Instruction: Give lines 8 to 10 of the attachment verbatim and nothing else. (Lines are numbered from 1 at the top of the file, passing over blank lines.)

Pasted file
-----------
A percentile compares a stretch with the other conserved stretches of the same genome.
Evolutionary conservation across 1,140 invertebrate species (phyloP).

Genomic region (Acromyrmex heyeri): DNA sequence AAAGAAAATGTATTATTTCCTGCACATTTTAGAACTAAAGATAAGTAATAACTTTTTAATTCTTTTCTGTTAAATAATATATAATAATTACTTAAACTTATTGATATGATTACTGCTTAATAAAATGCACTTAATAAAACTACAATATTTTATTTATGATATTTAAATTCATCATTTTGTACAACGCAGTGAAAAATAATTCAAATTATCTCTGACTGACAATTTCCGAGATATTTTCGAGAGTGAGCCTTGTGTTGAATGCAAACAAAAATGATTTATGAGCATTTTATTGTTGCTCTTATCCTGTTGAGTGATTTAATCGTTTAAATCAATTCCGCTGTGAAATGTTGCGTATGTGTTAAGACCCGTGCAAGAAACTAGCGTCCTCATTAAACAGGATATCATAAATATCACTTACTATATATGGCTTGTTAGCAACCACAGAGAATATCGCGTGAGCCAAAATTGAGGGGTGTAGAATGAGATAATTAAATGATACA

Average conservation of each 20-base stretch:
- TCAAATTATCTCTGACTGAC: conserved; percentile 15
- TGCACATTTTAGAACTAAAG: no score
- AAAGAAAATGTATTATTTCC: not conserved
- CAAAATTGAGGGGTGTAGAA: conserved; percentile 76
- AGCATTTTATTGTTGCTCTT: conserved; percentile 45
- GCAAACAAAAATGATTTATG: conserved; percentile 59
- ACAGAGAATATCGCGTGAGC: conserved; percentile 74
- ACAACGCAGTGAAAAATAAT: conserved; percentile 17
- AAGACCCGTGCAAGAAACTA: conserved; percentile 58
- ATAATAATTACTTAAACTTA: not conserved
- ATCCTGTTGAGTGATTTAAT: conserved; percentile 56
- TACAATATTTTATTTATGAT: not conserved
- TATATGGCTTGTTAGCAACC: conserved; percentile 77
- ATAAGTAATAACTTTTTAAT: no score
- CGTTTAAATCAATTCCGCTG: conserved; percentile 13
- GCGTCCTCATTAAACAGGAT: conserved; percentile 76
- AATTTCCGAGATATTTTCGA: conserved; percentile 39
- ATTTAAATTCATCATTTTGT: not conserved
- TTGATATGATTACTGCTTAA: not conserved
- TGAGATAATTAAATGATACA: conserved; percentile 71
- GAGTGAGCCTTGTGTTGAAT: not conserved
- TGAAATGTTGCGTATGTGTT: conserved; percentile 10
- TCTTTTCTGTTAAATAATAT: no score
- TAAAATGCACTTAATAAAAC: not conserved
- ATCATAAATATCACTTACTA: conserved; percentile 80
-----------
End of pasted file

- CAAAATTGAGGGGTGTAGAA: conserved; percentile 76
- AGCATTTTATTGTTGCTCTT: conserved; percentile 45
- GCAAACAAAAATGATTTATG: conserved; percentile 59